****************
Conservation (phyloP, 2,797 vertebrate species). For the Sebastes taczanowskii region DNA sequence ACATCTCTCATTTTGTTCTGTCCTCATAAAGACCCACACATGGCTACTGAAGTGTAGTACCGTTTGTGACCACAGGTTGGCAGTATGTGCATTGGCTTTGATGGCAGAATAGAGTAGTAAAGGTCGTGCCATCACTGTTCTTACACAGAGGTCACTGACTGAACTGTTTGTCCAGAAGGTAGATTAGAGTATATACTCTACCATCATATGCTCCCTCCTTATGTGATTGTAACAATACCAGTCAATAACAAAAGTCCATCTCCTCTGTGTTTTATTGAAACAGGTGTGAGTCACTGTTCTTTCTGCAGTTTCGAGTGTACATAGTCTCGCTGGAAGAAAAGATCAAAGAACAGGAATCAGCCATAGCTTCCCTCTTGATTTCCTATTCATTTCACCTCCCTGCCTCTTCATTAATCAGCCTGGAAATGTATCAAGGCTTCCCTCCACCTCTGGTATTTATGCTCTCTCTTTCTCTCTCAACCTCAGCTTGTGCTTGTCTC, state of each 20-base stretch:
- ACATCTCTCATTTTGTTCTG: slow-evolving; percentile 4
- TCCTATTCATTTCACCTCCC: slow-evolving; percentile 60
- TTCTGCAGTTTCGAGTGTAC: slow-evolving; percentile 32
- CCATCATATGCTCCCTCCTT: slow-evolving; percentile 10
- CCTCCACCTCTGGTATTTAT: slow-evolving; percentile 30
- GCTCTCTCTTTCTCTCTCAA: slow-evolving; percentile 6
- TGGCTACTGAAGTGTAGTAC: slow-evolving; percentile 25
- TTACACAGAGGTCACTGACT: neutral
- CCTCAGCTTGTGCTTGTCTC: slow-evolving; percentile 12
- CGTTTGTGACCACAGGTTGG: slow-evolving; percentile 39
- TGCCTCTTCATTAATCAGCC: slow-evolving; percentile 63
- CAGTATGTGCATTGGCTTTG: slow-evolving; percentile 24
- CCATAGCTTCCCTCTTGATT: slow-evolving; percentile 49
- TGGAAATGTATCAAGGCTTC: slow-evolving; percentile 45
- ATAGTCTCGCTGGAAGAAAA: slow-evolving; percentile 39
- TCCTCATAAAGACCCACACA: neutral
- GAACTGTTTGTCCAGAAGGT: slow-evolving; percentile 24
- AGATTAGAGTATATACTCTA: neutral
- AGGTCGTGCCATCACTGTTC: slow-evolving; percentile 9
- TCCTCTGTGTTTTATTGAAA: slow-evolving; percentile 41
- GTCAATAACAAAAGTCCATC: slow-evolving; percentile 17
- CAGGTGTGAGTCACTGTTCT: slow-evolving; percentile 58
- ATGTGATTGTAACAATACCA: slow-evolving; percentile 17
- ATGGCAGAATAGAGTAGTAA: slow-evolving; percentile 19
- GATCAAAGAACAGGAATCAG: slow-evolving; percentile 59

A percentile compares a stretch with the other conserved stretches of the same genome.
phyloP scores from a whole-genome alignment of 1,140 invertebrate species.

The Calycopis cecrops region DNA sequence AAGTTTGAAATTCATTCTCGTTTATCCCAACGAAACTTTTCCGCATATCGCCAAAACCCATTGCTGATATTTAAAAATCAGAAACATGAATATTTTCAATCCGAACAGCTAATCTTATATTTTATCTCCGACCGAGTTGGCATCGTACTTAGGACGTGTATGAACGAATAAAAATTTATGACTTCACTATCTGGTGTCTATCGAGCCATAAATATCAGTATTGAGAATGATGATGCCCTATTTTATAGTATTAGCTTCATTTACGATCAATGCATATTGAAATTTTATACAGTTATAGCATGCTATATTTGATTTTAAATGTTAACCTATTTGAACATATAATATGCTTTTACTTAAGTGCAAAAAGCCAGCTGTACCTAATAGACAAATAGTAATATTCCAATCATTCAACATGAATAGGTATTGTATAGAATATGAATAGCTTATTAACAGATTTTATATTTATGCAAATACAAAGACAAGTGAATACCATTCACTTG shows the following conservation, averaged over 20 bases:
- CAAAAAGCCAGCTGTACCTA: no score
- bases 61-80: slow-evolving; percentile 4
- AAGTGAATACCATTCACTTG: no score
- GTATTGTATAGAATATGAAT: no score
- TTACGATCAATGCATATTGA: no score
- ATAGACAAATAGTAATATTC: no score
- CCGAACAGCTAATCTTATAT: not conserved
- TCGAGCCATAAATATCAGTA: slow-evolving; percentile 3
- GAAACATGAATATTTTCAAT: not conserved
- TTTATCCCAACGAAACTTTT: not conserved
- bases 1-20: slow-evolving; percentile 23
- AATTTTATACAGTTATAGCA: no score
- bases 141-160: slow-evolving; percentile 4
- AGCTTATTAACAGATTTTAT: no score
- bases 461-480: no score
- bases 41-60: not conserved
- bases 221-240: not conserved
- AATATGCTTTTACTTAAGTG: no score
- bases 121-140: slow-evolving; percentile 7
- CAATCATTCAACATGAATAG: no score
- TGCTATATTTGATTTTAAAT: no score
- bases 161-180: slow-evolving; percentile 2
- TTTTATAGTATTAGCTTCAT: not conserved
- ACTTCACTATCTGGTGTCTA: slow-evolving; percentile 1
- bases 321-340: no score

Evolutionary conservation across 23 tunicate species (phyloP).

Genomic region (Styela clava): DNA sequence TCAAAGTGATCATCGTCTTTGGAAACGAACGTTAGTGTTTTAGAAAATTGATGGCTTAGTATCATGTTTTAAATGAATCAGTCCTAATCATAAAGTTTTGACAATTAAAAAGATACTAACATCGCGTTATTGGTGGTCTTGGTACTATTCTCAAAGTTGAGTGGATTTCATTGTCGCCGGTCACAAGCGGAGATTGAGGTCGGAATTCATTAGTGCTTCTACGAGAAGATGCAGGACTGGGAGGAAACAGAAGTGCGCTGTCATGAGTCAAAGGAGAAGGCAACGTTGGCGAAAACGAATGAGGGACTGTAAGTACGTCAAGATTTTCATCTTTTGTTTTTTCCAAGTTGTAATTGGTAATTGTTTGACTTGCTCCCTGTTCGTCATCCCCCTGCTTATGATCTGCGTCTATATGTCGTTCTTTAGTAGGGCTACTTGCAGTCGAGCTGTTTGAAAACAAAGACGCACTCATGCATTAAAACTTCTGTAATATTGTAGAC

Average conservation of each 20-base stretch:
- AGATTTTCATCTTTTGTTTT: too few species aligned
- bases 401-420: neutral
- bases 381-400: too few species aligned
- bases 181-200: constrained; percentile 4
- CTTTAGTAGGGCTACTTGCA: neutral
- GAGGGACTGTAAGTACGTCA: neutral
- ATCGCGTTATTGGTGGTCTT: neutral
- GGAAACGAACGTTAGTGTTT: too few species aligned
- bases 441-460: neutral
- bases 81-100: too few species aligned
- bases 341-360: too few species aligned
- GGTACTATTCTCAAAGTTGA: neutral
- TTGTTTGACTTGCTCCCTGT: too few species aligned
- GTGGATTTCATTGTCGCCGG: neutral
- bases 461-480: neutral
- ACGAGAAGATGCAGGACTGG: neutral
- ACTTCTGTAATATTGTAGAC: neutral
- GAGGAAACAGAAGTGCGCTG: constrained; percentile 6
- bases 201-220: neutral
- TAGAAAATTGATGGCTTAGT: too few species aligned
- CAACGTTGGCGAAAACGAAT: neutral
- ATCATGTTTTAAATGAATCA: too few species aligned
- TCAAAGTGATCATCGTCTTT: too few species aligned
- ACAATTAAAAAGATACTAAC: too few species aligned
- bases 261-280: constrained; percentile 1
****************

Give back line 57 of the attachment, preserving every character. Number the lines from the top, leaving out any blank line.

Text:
Average conservation of each 20-base stretch: